When you name a pet – it’s the same as branding your animal. The name will be repeated at least 35,000 times in their lifetime, and will be how your pet is addressed, by you and others! Animal Fair Media’s Wendy Diamond is a foster failure, and never returned the little Coton de Tulear she fostered after the passing of her beloved Lucky Diamond.
Friends plus an overwhelming response on Facebook, suggested that Wendy call her new dog Hope, since she gave her so much hope after Lucky passed. Since the newly adopted senior Coton was already named Baby – and it’s hard to teach an old dog a new trick …
Welcome – BABY HOPE DIAMOND!
Naming a pet can be a labor of love and there are many points to consider when picking a mutt moniker. The following are tips to take into consideration when naming an adopted baby animal or older pet.
- Keep the name simple – one or two syllables max! And if you’re stuck on calling your pet a long name like Prometheus, do your animal a favor and shorten it to Promy!
- Refrain from giving your pet a name that sounds like a command; such as Ray sounds too close to “Stay”, Joe is too close to “No”…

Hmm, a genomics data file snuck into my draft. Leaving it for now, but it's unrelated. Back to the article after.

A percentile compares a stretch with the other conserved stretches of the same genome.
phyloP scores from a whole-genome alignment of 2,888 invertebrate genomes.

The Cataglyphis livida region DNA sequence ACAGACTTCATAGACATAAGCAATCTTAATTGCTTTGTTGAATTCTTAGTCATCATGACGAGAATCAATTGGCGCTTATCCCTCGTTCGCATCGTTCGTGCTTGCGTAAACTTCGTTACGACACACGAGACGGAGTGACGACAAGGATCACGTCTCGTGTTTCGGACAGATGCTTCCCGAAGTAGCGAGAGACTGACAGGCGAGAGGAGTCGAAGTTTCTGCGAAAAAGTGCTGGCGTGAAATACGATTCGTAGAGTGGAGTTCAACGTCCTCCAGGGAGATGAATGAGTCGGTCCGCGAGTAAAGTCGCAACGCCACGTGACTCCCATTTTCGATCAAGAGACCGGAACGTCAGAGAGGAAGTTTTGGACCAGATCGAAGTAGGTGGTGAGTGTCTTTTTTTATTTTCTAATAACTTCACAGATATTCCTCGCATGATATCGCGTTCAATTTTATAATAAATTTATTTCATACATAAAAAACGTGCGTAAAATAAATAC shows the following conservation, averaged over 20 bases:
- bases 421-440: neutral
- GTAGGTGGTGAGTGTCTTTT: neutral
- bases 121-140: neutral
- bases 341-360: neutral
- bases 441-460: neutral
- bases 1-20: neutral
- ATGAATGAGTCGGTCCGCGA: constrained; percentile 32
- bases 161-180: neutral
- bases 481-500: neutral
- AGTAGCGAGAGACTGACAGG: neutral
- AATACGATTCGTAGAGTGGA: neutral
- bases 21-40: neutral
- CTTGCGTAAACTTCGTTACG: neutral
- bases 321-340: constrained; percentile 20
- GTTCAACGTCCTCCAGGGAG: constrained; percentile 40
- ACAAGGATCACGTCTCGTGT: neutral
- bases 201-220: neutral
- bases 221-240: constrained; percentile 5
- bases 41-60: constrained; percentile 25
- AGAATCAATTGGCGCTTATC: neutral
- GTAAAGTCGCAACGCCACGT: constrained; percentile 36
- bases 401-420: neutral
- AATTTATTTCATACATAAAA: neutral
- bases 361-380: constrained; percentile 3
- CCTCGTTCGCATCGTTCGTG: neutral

- Choose a name you can proud of when you have to yell out their name at the busy dog park; Sticky Feet, might be embarrassing.
- If you need inspiration when picking the perfect pet name, study the newbie pup or kitten’s personality to see what attributes about their character jumps out at you. Also the breed of the dog and place of origin can give you pointers, such as; Orientals ( Siamese and Burmese) , German (Shepherds, Dachshunds and Schnauzers), and French (Poodle) – Pepe as in Pepe Le Pew.
- Have family and friends participate in the process, since this will be the pet’s immediate family and probably the people using the name the most.
- If you adopt or rescue a senior/older animal (good for you by the way!), either keep the name or change it to something similar to the original name, such as; Likey to Mikey.